In order to qualify for the Kódex, the wines have to meet certain criteria relating to yields, residual sugar, filtering, acidity, aroma profile and alcohol level (12-13%). It should also have been aged at least six months in oak/tank and three in bottle.

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The wine should be bottled in Burgundy style bottles, closed with a quality cork and black capsule, and bear the Kódex sticker.

The aroma profile of the wines should feature almond and rhubarb and mineral notes from the soils, which in Csopak are dolomite, marl and red sandstone.

Since 2013, the number of registered growers has risen from eleven to fourteen.

We got to taste wines from the following registered vineyards: Szent Donát Birtok, Petrányi Pince, Guden Birtok, Koralevits Pince, Jásdi Pince and Fekete Pince.

Olaszrizling around the Balaton

Next we moved into Hungary, more specifically to the Balaton, where Olaszrizling has been widely planted since the beginning of the twentieth century in most of the wine districts lying around the lake and forming the Balaton wine region: Badacsony, Balatonboglár, Balaton felvidék, Balatonfüred-Csopak, Nagy Somló and Zala.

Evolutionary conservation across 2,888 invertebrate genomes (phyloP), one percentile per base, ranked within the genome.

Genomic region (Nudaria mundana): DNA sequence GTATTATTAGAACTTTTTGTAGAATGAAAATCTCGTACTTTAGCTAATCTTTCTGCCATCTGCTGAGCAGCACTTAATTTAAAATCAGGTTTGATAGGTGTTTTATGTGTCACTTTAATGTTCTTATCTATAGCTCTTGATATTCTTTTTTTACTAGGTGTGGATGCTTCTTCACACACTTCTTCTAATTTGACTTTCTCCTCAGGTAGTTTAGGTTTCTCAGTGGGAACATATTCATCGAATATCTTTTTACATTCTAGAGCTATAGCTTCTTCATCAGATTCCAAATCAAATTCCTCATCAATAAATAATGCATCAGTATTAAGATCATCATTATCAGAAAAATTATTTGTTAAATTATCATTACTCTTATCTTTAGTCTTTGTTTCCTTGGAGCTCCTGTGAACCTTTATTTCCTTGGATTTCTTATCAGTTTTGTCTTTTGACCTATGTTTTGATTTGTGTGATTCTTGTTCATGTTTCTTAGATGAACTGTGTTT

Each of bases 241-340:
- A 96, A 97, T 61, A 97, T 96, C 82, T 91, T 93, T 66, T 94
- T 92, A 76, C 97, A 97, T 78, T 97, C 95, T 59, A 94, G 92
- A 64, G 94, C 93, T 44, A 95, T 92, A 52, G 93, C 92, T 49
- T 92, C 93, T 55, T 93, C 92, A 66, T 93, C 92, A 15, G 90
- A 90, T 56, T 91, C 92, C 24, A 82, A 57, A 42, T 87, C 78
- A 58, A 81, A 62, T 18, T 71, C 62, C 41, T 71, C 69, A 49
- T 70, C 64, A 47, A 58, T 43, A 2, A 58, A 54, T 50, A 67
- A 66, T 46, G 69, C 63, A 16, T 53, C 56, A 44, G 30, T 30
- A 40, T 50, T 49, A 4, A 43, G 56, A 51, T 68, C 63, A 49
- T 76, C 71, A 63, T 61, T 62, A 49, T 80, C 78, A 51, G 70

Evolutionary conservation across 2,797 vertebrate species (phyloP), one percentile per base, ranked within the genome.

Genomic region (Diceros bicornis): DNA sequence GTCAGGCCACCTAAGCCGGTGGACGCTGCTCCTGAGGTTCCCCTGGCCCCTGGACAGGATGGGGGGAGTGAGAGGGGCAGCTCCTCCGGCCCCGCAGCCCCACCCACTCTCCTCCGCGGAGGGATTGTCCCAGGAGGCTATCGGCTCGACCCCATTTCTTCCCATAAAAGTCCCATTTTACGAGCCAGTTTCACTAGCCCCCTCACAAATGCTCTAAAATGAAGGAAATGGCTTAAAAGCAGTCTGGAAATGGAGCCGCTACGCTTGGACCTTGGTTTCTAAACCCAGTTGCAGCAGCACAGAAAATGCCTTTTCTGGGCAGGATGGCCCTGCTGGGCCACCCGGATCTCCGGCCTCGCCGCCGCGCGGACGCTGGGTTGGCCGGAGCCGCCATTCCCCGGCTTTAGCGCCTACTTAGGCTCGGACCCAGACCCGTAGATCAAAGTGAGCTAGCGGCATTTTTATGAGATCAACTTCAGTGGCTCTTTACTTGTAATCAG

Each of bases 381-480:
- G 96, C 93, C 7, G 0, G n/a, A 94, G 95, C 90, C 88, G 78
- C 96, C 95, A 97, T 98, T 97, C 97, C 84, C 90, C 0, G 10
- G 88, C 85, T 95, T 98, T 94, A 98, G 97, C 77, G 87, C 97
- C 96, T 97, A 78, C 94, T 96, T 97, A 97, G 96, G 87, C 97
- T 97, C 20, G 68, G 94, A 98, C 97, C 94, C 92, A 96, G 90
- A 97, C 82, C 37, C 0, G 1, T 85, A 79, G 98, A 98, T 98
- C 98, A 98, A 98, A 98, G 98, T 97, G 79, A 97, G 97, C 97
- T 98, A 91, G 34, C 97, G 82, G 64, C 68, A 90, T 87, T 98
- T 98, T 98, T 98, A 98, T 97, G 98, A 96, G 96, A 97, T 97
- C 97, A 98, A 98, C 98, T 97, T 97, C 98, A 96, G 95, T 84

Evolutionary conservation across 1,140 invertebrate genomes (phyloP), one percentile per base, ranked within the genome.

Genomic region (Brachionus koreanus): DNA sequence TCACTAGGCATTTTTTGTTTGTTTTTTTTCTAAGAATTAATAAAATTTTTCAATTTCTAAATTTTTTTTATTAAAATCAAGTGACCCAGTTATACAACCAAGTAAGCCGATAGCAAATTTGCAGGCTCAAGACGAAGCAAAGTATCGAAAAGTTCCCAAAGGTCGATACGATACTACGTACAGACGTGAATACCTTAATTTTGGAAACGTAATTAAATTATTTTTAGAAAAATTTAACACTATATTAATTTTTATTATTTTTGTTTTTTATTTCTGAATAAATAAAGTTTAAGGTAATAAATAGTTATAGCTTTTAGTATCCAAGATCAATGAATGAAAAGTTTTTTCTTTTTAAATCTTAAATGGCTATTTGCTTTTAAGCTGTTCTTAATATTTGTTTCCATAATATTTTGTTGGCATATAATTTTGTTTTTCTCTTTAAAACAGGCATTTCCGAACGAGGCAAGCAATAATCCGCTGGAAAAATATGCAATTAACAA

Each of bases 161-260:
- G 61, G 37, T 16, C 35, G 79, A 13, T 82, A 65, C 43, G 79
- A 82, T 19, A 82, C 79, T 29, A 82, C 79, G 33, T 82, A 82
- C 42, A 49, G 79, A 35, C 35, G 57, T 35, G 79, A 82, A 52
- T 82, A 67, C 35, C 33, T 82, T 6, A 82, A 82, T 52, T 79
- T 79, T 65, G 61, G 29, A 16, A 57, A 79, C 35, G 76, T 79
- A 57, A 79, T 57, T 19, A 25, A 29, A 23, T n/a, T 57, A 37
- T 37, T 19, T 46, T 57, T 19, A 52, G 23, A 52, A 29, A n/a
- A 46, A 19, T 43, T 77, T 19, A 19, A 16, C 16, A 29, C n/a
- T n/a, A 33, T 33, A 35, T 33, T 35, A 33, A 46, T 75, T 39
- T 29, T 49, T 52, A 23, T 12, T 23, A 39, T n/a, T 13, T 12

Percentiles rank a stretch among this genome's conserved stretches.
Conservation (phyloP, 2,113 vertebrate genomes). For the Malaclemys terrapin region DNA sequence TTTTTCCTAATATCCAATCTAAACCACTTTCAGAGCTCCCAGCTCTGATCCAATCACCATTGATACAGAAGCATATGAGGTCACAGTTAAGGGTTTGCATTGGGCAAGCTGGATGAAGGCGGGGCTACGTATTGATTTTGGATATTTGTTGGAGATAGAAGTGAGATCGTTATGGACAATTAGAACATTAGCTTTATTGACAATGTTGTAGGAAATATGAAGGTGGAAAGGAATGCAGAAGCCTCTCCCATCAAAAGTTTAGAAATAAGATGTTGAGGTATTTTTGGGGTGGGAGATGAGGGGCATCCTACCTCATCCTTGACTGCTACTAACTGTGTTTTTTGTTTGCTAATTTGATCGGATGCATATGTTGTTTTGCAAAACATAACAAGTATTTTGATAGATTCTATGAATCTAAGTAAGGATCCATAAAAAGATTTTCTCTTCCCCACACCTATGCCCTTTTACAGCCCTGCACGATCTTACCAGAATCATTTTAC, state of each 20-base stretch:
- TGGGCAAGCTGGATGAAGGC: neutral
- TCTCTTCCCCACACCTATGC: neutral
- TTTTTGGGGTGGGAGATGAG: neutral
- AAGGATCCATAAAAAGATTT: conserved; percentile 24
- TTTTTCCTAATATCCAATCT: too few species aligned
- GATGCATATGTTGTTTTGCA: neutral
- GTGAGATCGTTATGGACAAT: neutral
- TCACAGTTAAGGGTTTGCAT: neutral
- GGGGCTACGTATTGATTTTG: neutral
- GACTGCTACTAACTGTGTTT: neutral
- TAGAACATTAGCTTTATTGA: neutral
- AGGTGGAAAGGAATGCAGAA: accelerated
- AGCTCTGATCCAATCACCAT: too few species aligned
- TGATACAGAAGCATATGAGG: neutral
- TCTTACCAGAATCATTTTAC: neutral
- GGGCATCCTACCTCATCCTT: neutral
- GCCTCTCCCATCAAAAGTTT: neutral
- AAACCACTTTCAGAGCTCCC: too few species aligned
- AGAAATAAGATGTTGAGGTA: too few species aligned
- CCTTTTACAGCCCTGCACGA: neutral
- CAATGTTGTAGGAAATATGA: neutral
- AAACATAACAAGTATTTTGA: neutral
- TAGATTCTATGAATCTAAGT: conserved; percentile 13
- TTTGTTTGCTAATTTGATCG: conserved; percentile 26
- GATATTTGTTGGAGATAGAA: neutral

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The Balaton offers a variety of terroirs, including volcanic, basalt and tufa soils, enabling the grape to display different characteristics depending on the region.

We tasted a flight of eight wines from various points around the Balaton:

Jásdi – Csopaki Rizling 2013 (Csopak)
Figula – Olaszrizling 2013 (Csopak)
Káli Kövek – Rezeda Olaszrizling 2013 (Balaton felvidék)
Pálffy – Káli Király Olaszrizling Válogatás 2013 (Balaton felvidék)
Légli – Banyászó Olaszrizling 2012 (Balatonboglár)